Liouville's theorem states that the phase space volume of a system is conserved over time. Intuitively, this seems to imply that if a system is at some time constrained to, say, a curve in phase space, the length of that curve should be conserved over time. Is this true? If it isn't, is there a comparable theorem for dealing with systems like this?
I am confused by this because:
- Phase space is not a metric space, so I'm not sure if it is sensible to talk about the "length" of a curve in phase space.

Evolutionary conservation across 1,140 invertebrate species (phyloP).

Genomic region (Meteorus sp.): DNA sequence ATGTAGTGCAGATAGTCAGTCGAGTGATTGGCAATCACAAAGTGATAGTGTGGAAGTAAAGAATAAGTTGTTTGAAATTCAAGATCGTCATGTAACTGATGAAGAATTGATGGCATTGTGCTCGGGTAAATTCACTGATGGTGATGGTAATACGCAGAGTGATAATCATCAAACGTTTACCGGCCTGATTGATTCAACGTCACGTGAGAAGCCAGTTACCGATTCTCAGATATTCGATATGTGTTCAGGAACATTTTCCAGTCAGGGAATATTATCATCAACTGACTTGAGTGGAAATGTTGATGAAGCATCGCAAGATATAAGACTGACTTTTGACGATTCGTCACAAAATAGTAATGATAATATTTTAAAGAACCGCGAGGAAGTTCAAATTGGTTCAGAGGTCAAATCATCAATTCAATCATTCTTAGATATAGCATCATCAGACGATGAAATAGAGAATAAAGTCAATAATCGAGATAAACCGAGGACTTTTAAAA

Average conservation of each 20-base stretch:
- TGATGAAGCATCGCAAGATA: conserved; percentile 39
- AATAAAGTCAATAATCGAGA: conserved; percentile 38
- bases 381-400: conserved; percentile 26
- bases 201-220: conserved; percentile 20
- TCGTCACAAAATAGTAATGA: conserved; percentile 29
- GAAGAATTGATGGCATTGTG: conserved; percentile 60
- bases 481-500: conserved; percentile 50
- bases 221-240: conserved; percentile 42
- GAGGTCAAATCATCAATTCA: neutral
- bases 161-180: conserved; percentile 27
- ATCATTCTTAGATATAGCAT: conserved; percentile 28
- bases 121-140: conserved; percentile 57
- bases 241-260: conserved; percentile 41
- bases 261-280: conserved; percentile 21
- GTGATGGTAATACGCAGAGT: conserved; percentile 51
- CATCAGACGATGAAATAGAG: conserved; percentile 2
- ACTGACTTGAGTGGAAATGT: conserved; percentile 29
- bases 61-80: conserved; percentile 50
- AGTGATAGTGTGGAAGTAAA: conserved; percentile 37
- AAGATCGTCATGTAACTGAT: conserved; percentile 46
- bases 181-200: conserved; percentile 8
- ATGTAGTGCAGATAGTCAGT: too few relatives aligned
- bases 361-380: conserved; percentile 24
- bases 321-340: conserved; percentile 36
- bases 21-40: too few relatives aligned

- It does not seem to be true for any of the simple systems that I can think of. For example, see the phase space plot of a Zeldovich plane wave collapse on page two of these lecture notes, a common test for N-body simulations. The "length" of the curve representing the system seems to grow over time.
- It certainly seems like relations which rely on the correctness of the Liouville theorem in their derivations are still true for systems like these.